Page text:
- Mar 12, 2012
How You Can Have $2.09 Per Gallon Gas Now
Some drivers are getting just that with their Hondas and Ford pickups
President Obama is pushing to give natural gas vehicles like the Honda Civic CNG as much tax-credit help as electric vehicles. The motivation is simple. The U.S. has an abundance of natural gas that could put a major dent in America's consumption of foreign oil, and a significant push toward nat-gas vehicles would provide competition for oil companies and potentially drive down prices of oil and gasoline.
Gas prices at the pump are about $3.76 a gallon nationally, and have already reached $6 in some parts of the country.
Today, there are a handful of natural gas vehicles sold, mostly pickup trucks and commercial vehicles. There is just one compressed-natural-gas vehicle sold today, the Honda Civic CNG. Because the $4,000 tax credit that supported it expired in 2010, the price is just one of the obstacles stalling consumer interest. The car costs $26,155 versus a starting base price of $15,805 for a gasoline-powered Honda Civic.
President Obama's new legislation proposal to support alternative energy vehicles would bump the tax credit for electric vehicles from $7,500 now to $10,000 and institute a new credit for natural-gas vehicles that would cover half the cost premium for the vehicles--in the case of the Honda, it would add up to about $5,000.
But that isn't the only speed-bump for change-wary U.S. drivers. There are only about 1,000 CNG filling stations in the U.S., versus about 160,000 gasoline stations. An alliance between General Electric and Chesapeake Energy announced this month will add 250 additional CNG pumps by year end.
Though consumers have been historically skittish about handling natural gas, the pumping process is just as simple and safe as pumping gasoline.
"I spent a week in a Civic CNG recently, and found it to be not only perfectly fine to drive but exceedingly easy to re-fill on my own at a CNG pump where I live in Ann Arbor, Mich.," said AOL Autos Editor-in-Chief David Kiley. "Building up a CNG infrastructure and selling more CNG cars is the no-brainer of all-time if we can muster the political resolve to do it – it makes even more sense than electrics," Kiley added.
Natural gas vehicles tend to have shorter driving ranges than gasoline vehicles – the Civic goes about 200 miles on a fill-up versus over 300 for a gasoline version – fuel economy is comparable. The CNG Civic gets 27/38, compared with 28/36 for the gasoline version.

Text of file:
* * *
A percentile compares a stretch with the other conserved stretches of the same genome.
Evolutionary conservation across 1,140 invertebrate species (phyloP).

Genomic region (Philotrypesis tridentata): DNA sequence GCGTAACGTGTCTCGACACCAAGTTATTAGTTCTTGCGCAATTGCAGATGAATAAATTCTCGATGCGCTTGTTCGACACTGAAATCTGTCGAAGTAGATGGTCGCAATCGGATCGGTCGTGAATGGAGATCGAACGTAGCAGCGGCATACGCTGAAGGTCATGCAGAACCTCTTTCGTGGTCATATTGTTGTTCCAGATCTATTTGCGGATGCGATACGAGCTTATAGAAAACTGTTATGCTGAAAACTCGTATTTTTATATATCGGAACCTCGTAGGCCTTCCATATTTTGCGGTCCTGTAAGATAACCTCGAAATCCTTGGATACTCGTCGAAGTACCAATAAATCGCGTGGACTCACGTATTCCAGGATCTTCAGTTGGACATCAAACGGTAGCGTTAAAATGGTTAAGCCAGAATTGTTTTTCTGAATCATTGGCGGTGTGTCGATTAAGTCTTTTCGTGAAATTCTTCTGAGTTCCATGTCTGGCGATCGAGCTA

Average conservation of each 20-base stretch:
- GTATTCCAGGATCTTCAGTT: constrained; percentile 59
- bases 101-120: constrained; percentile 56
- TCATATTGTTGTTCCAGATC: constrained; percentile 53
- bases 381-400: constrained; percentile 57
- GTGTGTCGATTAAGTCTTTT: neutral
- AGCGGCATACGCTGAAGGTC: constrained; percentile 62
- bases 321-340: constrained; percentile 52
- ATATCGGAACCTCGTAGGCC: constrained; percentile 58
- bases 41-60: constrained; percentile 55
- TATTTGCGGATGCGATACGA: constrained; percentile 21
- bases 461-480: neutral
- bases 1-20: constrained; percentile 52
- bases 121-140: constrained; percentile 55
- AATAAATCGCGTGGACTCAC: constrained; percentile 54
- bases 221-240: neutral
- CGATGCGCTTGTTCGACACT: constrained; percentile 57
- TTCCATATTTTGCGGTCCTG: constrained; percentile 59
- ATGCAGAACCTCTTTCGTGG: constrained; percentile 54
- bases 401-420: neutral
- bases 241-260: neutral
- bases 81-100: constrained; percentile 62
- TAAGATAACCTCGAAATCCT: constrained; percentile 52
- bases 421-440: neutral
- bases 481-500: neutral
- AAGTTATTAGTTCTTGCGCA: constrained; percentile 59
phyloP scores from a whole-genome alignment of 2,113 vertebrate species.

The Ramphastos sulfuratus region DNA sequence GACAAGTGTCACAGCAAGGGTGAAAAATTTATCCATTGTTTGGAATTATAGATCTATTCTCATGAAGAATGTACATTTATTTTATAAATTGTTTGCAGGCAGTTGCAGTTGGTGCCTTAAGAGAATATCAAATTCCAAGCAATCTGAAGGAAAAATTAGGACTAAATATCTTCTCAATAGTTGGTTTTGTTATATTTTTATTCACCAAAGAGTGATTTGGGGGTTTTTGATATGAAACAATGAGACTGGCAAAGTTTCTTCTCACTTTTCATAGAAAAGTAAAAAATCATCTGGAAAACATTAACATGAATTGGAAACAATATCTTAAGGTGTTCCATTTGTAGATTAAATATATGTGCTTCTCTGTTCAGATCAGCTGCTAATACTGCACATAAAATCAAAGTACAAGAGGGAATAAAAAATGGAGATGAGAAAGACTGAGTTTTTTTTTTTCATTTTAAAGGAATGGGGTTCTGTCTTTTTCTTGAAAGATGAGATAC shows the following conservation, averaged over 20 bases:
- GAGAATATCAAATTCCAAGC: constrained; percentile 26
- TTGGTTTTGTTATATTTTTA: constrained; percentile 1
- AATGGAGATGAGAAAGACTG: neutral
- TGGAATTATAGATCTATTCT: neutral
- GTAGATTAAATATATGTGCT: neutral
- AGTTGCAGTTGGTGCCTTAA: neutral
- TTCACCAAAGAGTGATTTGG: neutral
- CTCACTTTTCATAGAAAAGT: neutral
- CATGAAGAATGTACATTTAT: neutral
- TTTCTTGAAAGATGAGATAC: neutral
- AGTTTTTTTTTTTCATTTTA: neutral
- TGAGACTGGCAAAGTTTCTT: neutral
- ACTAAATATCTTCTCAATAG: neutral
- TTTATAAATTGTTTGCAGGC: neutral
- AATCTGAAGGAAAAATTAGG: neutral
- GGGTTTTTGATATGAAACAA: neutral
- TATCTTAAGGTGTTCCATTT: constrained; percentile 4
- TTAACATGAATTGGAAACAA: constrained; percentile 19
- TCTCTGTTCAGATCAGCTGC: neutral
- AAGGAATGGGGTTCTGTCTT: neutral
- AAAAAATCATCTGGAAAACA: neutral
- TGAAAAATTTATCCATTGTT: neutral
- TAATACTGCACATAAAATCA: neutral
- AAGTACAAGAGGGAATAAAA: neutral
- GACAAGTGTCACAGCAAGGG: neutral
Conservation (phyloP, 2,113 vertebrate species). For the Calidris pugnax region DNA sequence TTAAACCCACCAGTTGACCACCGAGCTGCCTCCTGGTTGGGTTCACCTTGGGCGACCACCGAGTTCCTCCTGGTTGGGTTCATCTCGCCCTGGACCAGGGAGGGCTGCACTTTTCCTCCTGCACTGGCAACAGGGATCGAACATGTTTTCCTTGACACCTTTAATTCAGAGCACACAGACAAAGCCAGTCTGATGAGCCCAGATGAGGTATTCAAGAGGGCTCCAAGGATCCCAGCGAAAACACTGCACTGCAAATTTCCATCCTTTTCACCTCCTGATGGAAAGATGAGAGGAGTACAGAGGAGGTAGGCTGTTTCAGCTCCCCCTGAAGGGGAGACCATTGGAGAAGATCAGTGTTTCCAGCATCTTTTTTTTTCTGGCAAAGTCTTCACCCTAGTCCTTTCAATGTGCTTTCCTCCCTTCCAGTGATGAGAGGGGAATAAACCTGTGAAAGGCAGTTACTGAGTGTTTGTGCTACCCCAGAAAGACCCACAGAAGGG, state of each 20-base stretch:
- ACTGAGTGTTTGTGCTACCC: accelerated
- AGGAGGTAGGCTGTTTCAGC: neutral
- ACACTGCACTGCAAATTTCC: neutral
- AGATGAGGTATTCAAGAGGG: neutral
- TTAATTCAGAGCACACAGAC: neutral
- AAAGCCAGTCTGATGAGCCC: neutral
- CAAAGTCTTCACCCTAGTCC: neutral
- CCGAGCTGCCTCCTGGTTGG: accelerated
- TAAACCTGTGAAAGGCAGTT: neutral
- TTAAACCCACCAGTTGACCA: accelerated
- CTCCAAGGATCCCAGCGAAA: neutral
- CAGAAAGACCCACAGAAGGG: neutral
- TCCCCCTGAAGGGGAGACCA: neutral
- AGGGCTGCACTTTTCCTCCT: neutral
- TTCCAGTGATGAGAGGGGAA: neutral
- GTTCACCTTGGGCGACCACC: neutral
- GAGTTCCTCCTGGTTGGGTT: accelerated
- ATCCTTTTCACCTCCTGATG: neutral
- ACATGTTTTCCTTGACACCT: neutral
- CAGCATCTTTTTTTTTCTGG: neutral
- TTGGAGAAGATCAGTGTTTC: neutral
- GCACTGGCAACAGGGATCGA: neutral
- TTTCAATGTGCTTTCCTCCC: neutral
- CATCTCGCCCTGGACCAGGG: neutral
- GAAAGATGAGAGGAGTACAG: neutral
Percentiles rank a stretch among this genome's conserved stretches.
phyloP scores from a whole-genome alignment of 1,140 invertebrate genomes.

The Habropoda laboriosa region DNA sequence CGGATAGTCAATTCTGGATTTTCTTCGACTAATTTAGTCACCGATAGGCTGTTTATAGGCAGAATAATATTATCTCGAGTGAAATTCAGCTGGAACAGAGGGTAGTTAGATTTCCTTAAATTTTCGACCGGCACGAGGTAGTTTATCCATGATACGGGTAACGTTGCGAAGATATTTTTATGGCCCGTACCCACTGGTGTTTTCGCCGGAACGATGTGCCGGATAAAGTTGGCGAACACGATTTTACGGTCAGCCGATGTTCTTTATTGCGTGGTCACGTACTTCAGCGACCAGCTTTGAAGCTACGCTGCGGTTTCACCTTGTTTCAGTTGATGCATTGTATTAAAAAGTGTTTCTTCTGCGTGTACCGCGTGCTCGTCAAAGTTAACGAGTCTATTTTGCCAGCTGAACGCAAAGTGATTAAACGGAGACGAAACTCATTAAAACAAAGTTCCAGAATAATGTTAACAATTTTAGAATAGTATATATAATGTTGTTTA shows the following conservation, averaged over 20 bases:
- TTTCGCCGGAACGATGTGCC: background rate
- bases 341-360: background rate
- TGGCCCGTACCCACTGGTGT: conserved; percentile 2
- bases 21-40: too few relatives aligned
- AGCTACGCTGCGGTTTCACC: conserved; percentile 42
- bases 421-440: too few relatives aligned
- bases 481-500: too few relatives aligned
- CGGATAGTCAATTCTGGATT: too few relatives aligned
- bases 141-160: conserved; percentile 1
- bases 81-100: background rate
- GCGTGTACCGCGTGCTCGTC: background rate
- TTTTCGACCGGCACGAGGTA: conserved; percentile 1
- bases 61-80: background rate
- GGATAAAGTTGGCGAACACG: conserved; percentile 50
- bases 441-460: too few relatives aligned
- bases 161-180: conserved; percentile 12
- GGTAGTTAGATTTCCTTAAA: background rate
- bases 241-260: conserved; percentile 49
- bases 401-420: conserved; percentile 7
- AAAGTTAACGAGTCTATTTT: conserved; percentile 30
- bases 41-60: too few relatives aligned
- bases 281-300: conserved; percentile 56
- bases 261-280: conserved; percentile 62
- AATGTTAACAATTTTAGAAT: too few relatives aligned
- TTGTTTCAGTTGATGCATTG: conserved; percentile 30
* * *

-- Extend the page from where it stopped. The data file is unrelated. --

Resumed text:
View Gallery: 2012 Honda Civic Natural Gas
Is it safe? The Insurance Institute for Highway Safety (IIHS) has named the Civic Natural Gas a Top Safety Pick. It is no more prone to dangerous results in a crash than a gasoline-powered Civic.
Has it been popular? Only about 13,000 natural gas Civics are the road, though it has been on sale since 1998. It has a cult following among its owners, but it hasn't been marketed in every state until this year.
Are there more on the way? Chrysler said this month it was adding a compressed-natural-gas/gasoline hybrid Ram pickup to its lineup this year. Ford sells a CNG Ford pickup, and GM is adding one later this year.
How do the costs shake out? GE and Chesaspeake Energy say that at today's prices, a vehicle driving 25,700 miles a year would save $1,500 a year from using natural gas rather than gasoline. If an owner, however, had a natural gas compressor installed in their garage for a cost of about $3,000, one could fill up a tank today at home for about $7, compared to over $50 for gasoline.
Is it cleaner and greener? The State of California says CNG vehicles can reduce smog-forming emissions of carbon monoxide by 70 and oxides of nitrogen by 87 fewer greenhouse gas emissions than gasoline powered cars. Civic CNGs are eligible to be driven in the state's High-Occupance-Vehicle (HOV) lanes.
What's the future? The cost of installing additional fuel tanks and other special parts in small-scale production make natural gas vehicles more expensive. But a push to increase filling stations and tax credits to push production and purchase will drive down the overall cost.
President Obama says he is pursuing an "all of the above" strategy when it comes to boosting alternative-energy vehicles to lower greenhouse gas emissions, reduce dependence on foreign oil and give more competition to oil companies.
What are the politics? But in Washington, in an election year, nothing is easy. Conservative organizations opposed to tax credits for alternative energy vehicles and funded by the oil lobby are sending letters to senators urging a "no" vote on a bipartisan measure sponsored by Sens. Robert Menendez, D-N.J., and Richard Burr, R-N.C., that would expand tax credits for buyers of natural-gas-powered trucks and installation of fueling stations as well as production tax credits for manufacturers of vehicles that run on natural gas. Republicans have accused Obama of wasting tax money on alternative energy programs.
Republicans may well block Obama's entire energy push unless the President and Democrats relents on blocking approval of TransCanada Corp.'s Keystone oil pipeline that would pump oil from Canadian oil sands into the U.S.